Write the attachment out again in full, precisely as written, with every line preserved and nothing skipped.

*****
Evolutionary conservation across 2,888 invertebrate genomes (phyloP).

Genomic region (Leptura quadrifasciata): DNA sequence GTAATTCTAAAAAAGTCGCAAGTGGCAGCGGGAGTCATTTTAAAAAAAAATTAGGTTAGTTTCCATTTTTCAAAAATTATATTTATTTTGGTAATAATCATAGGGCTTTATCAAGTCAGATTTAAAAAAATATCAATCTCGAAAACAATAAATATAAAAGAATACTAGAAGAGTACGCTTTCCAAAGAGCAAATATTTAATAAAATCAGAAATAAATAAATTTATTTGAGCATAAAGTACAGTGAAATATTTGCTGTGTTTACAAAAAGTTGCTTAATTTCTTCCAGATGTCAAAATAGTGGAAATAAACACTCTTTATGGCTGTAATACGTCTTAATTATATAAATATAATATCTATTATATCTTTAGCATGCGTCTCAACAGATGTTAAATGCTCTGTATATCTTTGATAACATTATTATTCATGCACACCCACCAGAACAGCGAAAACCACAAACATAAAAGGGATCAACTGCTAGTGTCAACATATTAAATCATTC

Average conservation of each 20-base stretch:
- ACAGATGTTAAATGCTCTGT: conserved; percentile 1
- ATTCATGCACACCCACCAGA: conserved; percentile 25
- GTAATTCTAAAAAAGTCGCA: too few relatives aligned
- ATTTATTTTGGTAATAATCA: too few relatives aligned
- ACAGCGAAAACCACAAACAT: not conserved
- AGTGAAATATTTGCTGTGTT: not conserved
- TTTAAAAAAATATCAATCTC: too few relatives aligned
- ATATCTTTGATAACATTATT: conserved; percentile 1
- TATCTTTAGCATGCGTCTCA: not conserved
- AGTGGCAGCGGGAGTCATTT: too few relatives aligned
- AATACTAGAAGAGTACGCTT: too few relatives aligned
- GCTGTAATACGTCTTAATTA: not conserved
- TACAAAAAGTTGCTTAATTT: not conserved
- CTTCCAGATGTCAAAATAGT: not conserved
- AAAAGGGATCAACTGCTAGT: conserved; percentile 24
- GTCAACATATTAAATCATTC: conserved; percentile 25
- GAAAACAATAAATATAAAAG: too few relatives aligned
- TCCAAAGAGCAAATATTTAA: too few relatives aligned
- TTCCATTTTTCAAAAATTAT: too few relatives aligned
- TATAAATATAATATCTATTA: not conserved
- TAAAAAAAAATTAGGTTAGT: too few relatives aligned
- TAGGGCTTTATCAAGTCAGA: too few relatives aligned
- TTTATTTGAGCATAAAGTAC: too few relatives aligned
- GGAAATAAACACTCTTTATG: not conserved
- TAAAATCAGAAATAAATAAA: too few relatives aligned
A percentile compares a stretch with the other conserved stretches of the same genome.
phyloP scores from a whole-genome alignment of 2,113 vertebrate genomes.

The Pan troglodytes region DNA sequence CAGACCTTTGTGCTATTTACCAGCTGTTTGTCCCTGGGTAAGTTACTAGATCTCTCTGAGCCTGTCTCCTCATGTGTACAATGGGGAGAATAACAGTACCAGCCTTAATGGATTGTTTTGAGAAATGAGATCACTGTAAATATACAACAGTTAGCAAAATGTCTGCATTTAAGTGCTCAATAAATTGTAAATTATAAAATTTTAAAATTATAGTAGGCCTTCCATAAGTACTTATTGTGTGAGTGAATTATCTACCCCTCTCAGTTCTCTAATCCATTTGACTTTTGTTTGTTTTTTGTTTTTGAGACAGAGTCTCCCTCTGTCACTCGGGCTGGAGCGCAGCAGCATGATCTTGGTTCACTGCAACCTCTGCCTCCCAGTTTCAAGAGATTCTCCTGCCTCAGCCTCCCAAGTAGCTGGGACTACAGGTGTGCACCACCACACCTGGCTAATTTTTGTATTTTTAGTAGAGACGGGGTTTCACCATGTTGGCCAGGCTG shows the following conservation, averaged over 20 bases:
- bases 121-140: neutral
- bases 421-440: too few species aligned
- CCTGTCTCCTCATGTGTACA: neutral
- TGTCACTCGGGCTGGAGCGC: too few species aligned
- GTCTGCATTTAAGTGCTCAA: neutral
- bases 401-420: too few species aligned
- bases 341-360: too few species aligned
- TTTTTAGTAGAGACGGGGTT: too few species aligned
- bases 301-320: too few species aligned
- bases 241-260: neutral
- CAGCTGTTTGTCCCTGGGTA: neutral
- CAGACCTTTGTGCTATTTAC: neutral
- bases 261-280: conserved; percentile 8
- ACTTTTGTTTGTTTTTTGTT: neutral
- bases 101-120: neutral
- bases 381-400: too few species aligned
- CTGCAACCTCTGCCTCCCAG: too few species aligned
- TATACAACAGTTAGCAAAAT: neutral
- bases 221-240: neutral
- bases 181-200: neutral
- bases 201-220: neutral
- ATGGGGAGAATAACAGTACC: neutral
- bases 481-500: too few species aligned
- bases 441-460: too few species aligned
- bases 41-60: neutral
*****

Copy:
Evolutionary conservation across 2,888 invertebrate genomes (phyloP).

Genomic region (Leptura quadrifasciata): DNA sequence GTAATTCTAAAAAAGTCGCAAGTGGCAGCGGGAGTCATTTTAAAAAAAAATTAGGTTAGTTTCCATTTTTCAAAAATTATATTTATTTTGGTAATAATCATAGGGCTTTATCAAGTCAGATTTAAAAAAATATCAATCTCGAAAACAATAAATATAAAAGAATACTAGAAGAGTACGCTTTCCAAAGAGCAAATATTTAATAAAATCAGAAATAAATAAATTTATTTGAGCATAAAGTACAGTGAAATATTTGCTGTGTTTACAAAAAGTTGCTTAATTTCTTCCAGATGTCAAAATAGTGGAAATAAACACTCTTTATGGCTGTAATACGTCTTAATTATATAAATATAATATCTATTATATCTTTAGCATGCGTCTCAACAGATGTTAAATGCTCTGTATATCTTTGATAACATTATTATTCATGCACACCCACCAGAACAGCGAAAACCACAAACATAAAAGGGATCAACTGCTAGTGTCAACATATTAAATCATTC

Average conservation of each 20-base stretch:
- ACAGATGTTAAATGCTCTGT: conserved; percentile 1
- ATTCATGCACACCCACCAGA: conserved; percentile 25
- GTAATTCTAAAAAAGTCGCA: too few relatives aligned
- ATTTATTTTGGTAATAATCA: too few relatives aligned
- ACAGCGAAAACCACAAACAT: not conserved
- AGTGAAATATTTGCTGTGTT: not conserved
- TTTAAAAAAATATCAATCTC: too few relatives aligned
- ATATCTTTGATAACATTATT: conserved; percentile 1
- TATCTTTAGCATGCGTCTCA: not conserved
- AGTGGCAGCGGGAGTCATTT: too few relatives aligned
- AATACTAGAAGAGTACGCTT: too few relatives aligned
- GCTGTAATACGTCTTAATTA: not conserved
- TACAAAAAGTTGCTTAATTT: not conserved
- CTTCCAGATGTCAAAATAGT: not conserved
- AAAAGGGATCAACTGCTAGT: conserved; percentile 24
- GTCAACATATTAAATCATTC: conserved; percentile 25
- GAAAACAATAAATATAAAAG: too few relatives aligned
- TCCAAAGAGCAAATATTTAA: too few relatives aligned
- TTCCATTTTTCAAAAATTAT: too few relatives aligned
- TATAAATATAATATCTATTA: not conserved
- TAAAAAAAAATTAGGTTAGT: too few relatives aligned
- TAGGGCTTTATCAAGTCAGA: too few relatives aligned
- TTTATTTGAGCATAAAGTAC: too few relatives aligned
- GGAAATAAACACTCTTTATG: not conserved
- TAAAATCAGAAATAAATAAA: too few relatives aligned
A percentile compares a stretch with the other conserved stretches of the same genome.
phyloP scores from a whole-genome alignment of 2,113 vertebrate genomes.

The Pan troglodytes region DNA sequence CAGACCTTTGTGCTATTTACCAGCTGTTTGTCCCTGGGTAAGTTACTAGATCTCTCTGAGCCTGTCTCCTCATGTGTACAATGGGGAGAATAACAGTACCAGCCTTAATGGATTGTTTTGAGAAATGAGATCACTGTAAATATACAACAGTTAGCAAAATGTCTGCATTTAAGTGCTCAATAAATTGTAAATTATAAAATTTTAAAATTATAGTAGGCCTTCCATAAGTACTTATTGTGTGAGTGAATTATCTACCCCTCTCAGTTCTCTAATCCATTTGACTTTTGTTTGTTTTTTGTTTTTGAGACAGAGTCTCCCTCTGTCACTCGGGCTGGAGCGCAGCAGCATGATCTTGGTTCACTGCAACCTCTGCCTCCCAGTTTCAAGAGATTCTCCTGCCTCAGCCTCCCAAGTAGCTGGGACTACAGGTGTGCACCACCACACCTGGCTAATTTTTGTATTTTTAGTAGAGACGGGGTTTCACCATGTTGGCCAGGCTG shows the following conservation, averaged over 20 bases:
- bases 121-140: neutral
- bases 421-440: too few species aligned
- CCTGTCTCCTCATGTGTACA: neutral
- TGTCACTCGGGCTGGAGCGC: too few species aligned
- GTCTGCATTTAAGTGCTCAA: neutral
- bases 401-420: too few species aligned
- bases 341-360: too few species aligned
- TTTTTAGTAGAGACGGGGTT: too few species aligned
- bases 301-320: too few species aligned
- bases 241-260: neutral
- CAGCTGTTTGTCCCTGGGTA: neutral
- CAGACCTTTGTGCTATTTAC: neutral
- bases 261-280: conserved; percentile 8
- ACTTTTGTTTGTTTTTTGTT: neutral
- bases 101-120: neutral
- bases 381-400: too few species aligned
- CTGCAACCTCTGCCTCCCAG: too few species aligned
- TATACAACAGTTAGCAAAAT: neutral
- bases 221-240: neutral
- bases 181-200: neutral
- bases 201-220: neutral
- ATGGGGAGAATAACAGTACC: neutral
- bases 481-500: too few species aligned
- bases 441-460: too few species aligned
- bases 41-60: neutral